JOE 48:27 

Can you bring us some over to Inspire, please? 

TUVY 48:30 

I can. Do you guys like bagels? Are bagels big in England? 

S?: 48:33 


JAMES 48:34 

Yeah, growing. 

CHRIS 48:35 

Are they? 

TUVY 48:37 


JAMES 48:38 

In London. 

CHRIS 48:40 

Yeah. Not up here, north [laughter]. 

TUVY 48:45 

Well I will, then, bring you all a nice little Trader Joe's Everything Bagel seasoning blend. It's so good. And you can put it on toast, you can put it on your salads, you can put it on everything. 

JOE 49:00 

It does sound good. You have bread cakes up there, Chris, don't you? 

CHRIS 49:03 

Cobs. Cobs, yeah. We may do it with a cob [laughter], yeah. 

TUVY 49:08 

What are bread cups? 

JOE 49:10 


CHRIS 49:11 

Yeah, a bread roll is a cob. 

TUVY 49:13 

Cob or cup? 

CHRIS 49:14 


JOE 49:15 


TUVY 49:15 

Oh, cob. Okay. 

JOE 49:18 

Lots of different dialects. 

TUVY 49:21 

So those are like bread rolls? 

CHRIS 49:24 

Yeah, yeah. Yeah, like a bread roll. There's all sorts of dialects across the UK. Up in Manchester, they're a barm cake. They're a cob here, in the Midlands, and a bread roll and all sorts. 

JOE 49:37 

And you think only your way of saying it's right and everyone else is crazy. 

CHRIS 49:41 


JAMES 49:41 

That's clearly correct, isn't Joe? Being from London, we assume we're completely correct. 

JOE 49:46 


CHRIS 49:46 


JAMES 49:47 

With everything [laughter]. 

TUVY 49:50 

I like the sass. 

JAMES 49:52 

You've got to have conviction. 

CHRIS 49:53 


TUVY 49:55 

Yeah, like when Chris said that I'm simple because I like to Sequence [laughter]. Chris, I don't know if I'm going to bring you some Everything Bagel seasoning, but James and Joe, definitely [laughter] bring you some presents when I arrive. Well, thank you so much, you guys. This has been great. I think people will really love listening to this episode. Really excited to see you all in London, and we'll be talking to you very soon, probably send you some emails after I finish here. 

CHRIS 50:34 

Super. Thank you. 

JAMES 50:35 

Thank you. 

JOE 50:36 

Can't wait for Inspire. Thank you very much. [music] 

TUVY 50:43 

I'm curious about fish and chips. I know that it's something that people in the UK are known for. I don't know if it's really been true for you guys. It's kind of like when people say, "Oh, you're American, you like hamburgers." I mean, we do, but can you give us some tips for where to eat, what to do, what to see while we're in England? 

JOE 51:08 

So I think fish and chips is a typical English meal. It's not overrated, but like you said, I don't think it's as common as people work out. And to get the best fish and chips, you need to be by the seaside, for it to be the freshest and the nicest, 100%. 

S?: 51:28 


JOE 51:28 

But I would say London's sort of so multicultural, Britain's so multicultural. My favorite thing about it is the diversity, the variety. It's the same with food and cuisines. You can pretty much go to an amazing restaurant of any culture, any cuisine, in or around London, probably within 15 minutes of each other on the Tube, so try lots of different things out. The traditional British thing that I would suggest trying, if you are over, is a Sunday roast. So, essentially, get yourself down to a nice gastropub, a nice pint of British ale, and a roast beef, roast chicken, whatever roast you decide to have, with Yorkshire puddings and lots of gravy. That's the, I guess, typical traditional meal that, I guess, probably most of us eat, pretty much every Sunday afternoon.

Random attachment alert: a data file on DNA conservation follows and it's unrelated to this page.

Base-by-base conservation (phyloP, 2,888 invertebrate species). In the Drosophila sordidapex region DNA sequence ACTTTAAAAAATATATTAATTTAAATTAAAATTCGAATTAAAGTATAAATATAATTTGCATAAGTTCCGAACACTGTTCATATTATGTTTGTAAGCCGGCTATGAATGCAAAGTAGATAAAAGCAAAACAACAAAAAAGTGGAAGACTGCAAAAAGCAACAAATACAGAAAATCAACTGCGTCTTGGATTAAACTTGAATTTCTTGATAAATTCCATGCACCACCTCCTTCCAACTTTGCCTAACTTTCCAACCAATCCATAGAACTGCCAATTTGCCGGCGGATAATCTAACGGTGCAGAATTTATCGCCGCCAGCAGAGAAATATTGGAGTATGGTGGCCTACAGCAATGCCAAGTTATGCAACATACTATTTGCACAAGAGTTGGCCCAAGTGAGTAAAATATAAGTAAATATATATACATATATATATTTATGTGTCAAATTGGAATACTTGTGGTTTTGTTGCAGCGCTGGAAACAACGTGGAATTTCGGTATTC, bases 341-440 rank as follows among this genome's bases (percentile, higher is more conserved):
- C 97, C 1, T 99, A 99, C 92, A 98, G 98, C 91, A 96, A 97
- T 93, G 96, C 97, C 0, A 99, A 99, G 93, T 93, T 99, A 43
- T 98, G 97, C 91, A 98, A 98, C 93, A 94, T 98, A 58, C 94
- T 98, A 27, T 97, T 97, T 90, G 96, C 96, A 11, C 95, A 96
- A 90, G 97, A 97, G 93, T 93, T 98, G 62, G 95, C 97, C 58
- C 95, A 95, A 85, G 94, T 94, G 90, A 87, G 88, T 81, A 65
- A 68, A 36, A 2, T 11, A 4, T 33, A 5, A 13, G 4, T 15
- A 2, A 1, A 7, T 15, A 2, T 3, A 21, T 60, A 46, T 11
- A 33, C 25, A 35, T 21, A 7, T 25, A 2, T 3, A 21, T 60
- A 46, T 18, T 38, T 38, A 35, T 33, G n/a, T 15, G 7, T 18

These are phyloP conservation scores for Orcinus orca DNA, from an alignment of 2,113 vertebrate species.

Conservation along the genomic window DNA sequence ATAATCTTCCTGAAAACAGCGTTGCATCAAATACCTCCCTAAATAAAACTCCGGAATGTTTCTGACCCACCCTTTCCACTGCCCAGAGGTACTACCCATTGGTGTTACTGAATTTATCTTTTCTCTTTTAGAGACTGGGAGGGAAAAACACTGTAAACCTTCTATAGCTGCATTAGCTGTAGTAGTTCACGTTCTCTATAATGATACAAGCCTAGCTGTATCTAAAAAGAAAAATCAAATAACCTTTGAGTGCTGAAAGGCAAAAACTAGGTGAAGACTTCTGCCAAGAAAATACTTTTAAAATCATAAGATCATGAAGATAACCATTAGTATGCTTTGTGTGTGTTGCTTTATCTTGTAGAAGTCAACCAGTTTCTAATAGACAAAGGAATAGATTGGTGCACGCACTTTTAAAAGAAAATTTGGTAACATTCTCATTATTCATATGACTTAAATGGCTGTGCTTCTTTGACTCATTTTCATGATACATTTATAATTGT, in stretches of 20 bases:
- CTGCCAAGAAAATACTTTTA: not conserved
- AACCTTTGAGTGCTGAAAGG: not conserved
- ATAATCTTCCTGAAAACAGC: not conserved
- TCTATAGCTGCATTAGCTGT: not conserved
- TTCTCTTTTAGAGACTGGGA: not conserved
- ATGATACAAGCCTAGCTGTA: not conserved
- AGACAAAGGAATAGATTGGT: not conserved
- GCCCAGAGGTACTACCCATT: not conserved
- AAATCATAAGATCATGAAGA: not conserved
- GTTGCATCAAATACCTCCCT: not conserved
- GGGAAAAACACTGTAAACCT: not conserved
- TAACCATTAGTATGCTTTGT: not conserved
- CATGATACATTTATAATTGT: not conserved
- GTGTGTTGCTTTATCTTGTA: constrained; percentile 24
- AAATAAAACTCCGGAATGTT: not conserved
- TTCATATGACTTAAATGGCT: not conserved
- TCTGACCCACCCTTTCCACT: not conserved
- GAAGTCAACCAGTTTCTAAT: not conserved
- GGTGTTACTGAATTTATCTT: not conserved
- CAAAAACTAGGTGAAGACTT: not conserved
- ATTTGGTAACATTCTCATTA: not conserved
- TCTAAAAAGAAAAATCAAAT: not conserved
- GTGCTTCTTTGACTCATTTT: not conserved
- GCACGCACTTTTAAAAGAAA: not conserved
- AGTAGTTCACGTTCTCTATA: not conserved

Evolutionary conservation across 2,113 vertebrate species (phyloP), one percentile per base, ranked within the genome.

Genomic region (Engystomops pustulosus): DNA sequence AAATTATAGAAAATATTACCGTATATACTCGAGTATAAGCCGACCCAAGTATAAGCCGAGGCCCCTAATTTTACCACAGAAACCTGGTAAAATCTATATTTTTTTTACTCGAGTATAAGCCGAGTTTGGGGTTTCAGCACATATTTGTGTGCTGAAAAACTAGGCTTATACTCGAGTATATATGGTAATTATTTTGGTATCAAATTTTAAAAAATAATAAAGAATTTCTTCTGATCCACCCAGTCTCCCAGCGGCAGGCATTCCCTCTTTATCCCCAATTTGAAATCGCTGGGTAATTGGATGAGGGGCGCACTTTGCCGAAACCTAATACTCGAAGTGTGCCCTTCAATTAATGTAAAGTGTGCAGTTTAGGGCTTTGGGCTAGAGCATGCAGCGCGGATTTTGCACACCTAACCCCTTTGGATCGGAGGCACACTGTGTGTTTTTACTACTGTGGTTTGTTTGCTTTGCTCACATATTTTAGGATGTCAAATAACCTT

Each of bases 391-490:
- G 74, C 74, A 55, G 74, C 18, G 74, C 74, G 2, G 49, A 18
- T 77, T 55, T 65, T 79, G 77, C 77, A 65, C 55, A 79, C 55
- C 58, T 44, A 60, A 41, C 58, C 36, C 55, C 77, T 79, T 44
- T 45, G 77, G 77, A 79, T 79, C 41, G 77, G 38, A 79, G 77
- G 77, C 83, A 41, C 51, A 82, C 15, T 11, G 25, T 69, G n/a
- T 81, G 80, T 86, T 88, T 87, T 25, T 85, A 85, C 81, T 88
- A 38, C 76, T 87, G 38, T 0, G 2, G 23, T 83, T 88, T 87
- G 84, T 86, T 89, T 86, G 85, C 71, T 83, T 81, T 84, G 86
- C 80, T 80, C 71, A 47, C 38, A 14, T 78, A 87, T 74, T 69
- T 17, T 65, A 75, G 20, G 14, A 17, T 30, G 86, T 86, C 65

TUVY 52:23 

It sounds like Thanksgiving. 

JOE 52:26 

Thanksgiving every week. 

TUVY 52:31 

James, what would be your suggestion or top two places that we must see? 

JAMES 52:40 

Well, you're out at the-- we're out at the O2 this time, so [rather than?] in the center of London. But I would make sure you went into the center of London and saw some of the more historical buildings. I do like walking along the river [at lighthouse?], do recommend it. Ned persuaded me, last year, to meet him at his hotel and walk along from his hotel. So I got the walk along the river most mornings, and I'd heartily recommend that. That's a really fantastic thing to do. 

JOE 53:08 

And just around the corner from the O2, which is in Greenwich, we've got Greenwich Park, which is where the Maritime Museum is, which is where the GMT time system was, I guess, founded, developed. I'm not sure what the right word for it is, but there's an amazing park that's beautiful, with a fantastic museum and lots of history attached to it, just around the corner from the conference hotel. 

JAMES 53:36 

Yeah. And you can walk and stand on the Mean Time line and find out that your phone thinks you're about 100 meters away from it and [inaudible]. 

CHRIS 53:44 

I was going to say, if I can make the case, that the UK is not just about London. I live about two and a half miles north of London, by train, so up towards Nottingham. 

JOE 53:57 

Hours, not miles. 

CHRIS 53:58 

Sorry, yes [laughter]. I live about two and a half hours north of London, in a place called Nottingham. And, yeah, there's much more to see outside London, of the UK. There's lots of countryside. You don't have to travel far to see the beautiful country we have here, so if you've got a bit of time, then I'd heartily recommend coming up to [Derbyshire?]or even going as far as the Lake District and seeing some of the some of the hills and lakes up there. 


This episode of Alter Everything was produced by Maddie Johannsen (@MaddieJ).

8 - Asteroid

So I stumbled upon the developers of the Mario in Tableau extension, that was @jdunkerley79's community pick, giving a talk about creating it at the most recent Tableau Conference.


Here is where they start talking about Mario.


That 'Figures in the Sky' is really cool! Thanks for sharing that.